A fine place to begin a search into answers to questions is in Coil’s Masonic Encyclopedia. In my opinion every Lodge should purchase a copy of this book for their library, even if it’s a one book library; the Lodge Education Officer can put it to good use. Coil’s tells us “The two Wardens’ columns, it is possible but is not certain that these represent Jachin and Boaz.”
Jones, in his ‘Freemasons Guide and Compendium’ says; “it seems that Jachin and Boaz do not stand like sentinels in English Lodges, for the two columns were formerly given more prominence by being placed on either side of the entry way, so that one must pass between them to enter the Lodge.”
Jones also says he is of the opinion that the two Wardens’ Columns took the place of the larger columns which were abandoned. And, evidently, in English Lodges the two Wardens’ Columns are all that is left of the three great pillars. Well if that’s true they couldn’t represent Jachin and Boaz, they must be Strength and Beauty, Doric & Corinthian. But why then do the Wardens Columns have round globe-like features on their tops? (Possibly the Lodges in England are not shaped like ours in the U.S.)
Again Coils: “Early rituals (1730) spoke of “Three Grand Pillars” which supported the Mason’s Lodge, and represented the first three Grand Masters. In the 18th century [the pillars] stood before, to the side, or behind, the Master and one was similarly placed with respect to each warden.” I have been in one Lodge where the pedestals for each of the three principle officers were representations of each of the Grand Pillars.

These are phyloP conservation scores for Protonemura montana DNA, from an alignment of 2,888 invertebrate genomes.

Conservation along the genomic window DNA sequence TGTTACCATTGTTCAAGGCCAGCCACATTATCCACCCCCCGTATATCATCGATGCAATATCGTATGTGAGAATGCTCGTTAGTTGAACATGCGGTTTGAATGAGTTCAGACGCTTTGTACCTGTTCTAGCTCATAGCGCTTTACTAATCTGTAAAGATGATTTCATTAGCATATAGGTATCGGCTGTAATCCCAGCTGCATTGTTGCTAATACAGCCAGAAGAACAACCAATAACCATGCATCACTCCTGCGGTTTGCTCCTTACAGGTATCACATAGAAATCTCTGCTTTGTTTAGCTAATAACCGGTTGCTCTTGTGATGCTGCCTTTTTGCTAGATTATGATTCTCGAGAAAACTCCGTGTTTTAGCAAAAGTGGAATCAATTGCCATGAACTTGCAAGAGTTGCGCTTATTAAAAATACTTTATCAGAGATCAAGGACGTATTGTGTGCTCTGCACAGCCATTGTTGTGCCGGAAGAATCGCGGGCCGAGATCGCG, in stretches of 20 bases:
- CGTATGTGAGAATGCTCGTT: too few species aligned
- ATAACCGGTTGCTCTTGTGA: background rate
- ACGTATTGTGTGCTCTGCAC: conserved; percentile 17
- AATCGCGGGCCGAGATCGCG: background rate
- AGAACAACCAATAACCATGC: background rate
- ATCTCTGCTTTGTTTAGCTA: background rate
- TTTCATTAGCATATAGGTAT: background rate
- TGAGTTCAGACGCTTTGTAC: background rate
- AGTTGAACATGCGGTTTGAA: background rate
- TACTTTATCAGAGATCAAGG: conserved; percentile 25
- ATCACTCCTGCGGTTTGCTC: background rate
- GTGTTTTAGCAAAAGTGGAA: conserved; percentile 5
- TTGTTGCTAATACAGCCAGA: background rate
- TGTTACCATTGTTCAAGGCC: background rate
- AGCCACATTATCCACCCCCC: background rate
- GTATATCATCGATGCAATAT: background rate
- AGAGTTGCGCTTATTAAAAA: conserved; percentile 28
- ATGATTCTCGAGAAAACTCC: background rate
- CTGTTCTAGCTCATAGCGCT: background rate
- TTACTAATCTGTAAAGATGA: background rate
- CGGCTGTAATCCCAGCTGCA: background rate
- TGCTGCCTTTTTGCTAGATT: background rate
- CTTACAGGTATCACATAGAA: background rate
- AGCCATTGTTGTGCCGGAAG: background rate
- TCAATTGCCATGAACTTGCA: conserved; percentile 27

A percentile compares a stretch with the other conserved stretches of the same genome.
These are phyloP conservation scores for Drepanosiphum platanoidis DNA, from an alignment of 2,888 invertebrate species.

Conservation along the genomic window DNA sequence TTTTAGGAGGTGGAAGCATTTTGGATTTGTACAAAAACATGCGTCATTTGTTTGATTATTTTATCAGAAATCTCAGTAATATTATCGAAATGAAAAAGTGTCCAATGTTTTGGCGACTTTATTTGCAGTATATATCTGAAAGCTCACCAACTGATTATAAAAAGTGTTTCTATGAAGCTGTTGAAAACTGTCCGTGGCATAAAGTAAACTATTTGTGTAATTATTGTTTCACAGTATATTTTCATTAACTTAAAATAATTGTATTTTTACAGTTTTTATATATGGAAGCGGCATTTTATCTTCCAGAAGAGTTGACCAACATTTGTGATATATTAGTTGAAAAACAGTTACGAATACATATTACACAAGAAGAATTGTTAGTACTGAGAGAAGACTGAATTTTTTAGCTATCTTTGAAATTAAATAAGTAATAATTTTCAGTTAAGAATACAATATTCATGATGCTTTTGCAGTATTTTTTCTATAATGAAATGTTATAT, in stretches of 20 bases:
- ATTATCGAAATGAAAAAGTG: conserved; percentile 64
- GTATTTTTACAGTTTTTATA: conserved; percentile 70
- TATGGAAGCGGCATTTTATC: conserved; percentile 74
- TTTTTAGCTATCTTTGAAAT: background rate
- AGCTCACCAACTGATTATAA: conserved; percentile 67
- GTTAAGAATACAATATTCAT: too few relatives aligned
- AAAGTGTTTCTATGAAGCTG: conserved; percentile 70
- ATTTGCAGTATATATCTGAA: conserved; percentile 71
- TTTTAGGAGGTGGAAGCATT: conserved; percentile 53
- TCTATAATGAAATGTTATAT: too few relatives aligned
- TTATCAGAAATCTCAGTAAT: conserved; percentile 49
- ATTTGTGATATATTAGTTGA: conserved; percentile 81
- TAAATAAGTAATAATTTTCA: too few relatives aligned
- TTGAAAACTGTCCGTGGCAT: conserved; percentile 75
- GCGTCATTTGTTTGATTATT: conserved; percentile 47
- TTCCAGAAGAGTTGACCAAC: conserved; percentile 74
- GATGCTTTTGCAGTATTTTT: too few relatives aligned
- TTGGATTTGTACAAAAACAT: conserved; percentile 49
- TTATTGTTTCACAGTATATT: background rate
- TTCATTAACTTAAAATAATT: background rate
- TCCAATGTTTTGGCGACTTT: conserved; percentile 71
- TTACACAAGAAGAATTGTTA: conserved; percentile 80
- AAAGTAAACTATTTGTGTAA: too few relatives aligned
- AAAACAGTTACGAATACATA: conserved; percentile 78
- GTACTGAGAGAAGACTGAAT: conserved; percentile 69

In Mackey’s Encyclopedia of Freemasonry it says this about the Senior Warden: “He represents the column of Strength. He has placed before him, and carries in all processions, a column, which is the representative of the right-hand pillar that stood at the porch of King Solomon’s Temple. The Junior Warden has a similar column, which represents the left hand pillar.”
Ah, this helps to answer the question about which pillar is on the left and which is on the right; it is the left and right as you are facing East. But an easier way for me to remember the right and left pillar is by left being on the ‘north, and right being on the ‘south.’ The pillar Boaz is placed on the ‘North’ side, and the pillar Jachin is placed on the ‘South’ side in the Lodge Room; far enough apart to pass between them; this passing is important.
Another question that comes up about the columns is, which globe is to be placed on which pillar. The answer to this question is not very well known, but it is not difficult to find the answer: The pillar Jachin supports the Celestial Globe in the symbolic Masonic Lodge because, Jachin was of the priestly line, (See 1 Chronicles 24:17): The pillars, in addition to other symbolism, also symbolize church and state: Boaz was the ancestor of the kingly line of David, so the pillar Boaz is topped with the Terrestrial globe. There are some Lodges that have the pillars and thus the globes reversed; when this happens the Brethren witnessing the Middle Chamber Lecture in the second degree are receiving information about the pillars a bit skewed and not exactly correct according to Freemasonry or the Holy Bible (The Great Light of Masonry).